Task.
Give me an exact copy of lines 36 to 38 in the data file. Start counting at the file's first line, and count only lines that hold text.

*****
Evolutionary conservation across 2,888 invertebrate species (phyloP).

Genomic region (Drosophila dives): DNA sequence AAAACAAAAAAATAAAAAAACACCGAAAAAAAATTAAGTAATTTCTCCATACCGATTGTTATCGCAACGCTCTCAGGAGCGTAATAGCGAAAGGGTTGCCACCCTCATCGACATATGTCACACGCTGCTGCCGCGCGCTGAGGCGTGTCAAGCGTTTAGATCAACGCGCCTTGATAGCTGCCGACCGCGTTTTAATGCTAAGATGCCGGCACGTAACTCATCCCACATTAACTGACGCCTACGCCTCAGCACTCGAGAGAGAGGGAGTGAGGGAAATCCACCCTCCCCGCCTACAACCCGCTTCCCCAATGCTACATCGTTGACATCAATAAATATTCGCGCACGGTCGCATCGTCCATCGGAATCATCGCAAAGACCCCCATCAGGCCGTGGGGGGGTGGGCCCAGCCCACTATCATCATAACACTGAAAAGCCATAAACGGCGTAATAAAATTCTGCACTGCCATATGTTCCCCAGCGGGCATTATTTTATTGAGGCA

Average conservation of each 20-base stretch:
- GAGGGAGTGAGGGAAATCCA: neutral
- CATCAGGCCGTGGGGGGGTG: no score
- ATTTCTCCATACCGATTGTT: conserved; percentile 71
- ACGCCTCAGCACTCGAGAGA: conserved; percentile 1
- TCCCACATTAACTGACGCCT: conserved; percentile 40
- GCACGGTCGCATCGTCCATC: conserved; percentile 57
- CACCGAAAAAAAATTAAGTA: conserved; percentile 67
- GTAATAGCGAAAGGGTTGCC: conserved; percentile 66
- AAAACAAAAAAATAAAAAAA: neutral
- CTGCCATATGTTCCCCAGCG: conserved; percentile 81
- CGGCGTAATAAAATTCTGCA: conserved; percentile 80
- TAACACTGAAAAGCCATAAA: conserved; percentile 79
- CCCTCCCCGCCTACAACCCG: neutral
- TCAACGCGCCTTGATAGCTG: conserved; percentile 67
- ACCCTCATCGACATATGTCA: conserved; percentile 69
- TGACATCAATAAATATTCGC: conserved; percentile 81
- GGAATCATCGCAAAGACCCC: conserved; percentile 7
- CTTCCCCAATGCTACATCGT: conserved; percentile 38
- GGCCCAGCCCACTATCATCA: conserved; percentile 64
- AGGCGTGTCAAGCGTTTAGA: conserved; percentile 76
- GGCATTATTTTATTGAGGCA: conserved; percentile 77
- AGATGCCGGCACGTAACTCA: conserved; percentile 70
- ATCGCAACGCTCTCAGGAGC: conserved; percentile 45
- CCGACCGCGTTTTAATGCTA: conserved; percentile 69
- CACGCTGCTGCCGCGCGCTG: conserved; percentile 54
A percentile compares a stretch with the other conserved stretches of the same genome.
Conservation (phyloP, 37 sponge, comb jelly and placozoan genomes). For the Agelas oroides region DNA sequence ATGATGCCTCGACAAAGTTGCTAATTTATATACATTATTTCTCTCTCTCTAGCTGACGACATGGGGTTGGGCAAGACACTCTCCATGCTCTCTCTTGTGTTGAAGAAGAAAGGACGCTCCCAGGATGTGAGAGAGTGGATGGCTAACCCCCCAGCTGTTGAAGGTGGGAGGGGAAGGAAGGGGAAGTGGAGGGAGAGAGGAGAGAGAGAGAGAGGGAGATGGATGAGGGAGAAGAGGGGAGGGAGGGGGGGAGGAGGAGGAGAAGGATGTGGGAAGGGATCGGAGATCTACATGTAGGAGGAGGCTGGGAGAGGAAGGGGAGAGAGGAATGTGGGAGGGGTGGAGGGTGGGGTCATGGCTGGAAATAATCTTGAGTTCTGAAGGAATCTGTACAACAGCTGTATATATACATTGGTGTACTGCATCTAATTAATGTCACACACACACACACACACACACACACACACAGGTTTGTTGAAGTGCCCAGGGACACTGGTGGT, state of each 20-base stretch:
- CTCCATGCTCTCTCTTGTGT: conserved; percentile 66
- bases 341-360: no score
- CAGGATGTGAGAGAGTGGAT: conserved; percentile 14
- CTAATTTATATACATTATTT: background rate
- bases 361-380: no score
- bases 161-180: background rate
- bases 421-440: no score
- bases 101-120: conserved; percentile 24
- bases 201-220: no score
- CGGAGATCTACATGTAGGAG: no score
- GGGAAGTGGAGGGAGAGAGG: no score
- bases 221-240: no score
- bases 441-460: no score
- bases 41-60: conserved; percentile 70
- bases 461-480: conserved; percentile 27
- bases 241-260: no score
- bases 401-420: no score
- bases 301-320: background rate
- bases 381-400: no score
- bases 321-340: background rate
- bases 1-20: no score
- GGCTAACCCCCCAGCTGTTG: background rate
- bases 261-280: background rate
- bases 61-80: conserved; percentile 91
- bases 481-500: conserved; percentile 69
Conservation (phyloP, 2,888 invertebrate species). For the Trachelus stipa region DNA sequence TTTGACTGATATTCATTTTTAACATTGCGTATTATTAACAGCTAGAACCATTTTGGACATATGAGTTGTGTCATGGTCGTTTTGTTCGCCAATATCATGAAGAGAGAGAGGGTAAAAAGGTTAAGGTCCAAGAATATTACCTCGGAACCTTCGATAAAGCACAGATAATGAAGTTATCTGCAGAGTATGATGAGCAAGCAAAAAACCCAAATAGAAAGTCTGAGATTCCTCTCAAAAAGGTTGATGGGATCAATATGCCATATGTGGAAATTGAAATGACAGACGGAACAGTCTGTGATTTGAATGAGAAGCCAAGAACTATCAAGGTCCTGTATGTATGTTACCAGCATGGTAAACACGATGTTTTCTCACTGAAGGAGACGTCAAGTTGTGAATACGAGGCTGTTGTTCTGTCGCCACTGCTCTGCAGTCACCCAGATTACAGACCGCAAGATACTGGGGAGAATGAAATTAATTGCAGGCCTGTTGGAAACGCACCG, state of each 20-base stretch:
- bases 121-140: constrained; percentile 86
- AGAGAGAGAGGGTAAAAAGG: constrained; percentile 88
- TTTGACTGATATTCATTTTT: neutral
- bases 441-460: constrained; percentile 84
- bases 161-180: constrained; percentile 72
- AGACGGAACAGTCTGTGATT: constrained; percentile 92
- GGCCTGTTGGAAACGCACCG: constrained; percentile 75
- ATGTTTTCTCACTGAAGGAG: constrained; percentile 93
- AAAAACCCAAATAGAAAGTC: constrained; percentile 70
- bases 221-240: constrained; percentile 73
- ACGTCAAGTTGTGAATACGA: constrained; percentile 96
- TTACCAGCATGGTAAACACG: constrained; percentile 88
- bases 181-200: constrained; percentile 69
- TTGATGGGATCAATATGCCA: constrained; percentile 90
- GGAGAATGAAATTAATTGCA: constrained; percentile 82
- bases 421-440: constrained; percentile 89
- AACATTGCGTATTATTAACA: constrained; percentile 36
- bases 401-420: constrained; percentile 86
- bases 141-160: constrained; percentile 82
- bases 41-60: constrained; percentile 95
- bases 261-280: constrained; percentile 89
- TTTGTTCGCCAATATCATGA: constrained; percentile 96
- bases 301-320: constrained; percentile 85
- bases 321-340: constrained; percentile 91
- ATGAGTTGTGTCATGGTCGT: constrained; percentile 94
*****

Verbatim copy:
- bases 161-180: background rate
- bases 421-440: no score
- bases 101-120: conserved; percentile 24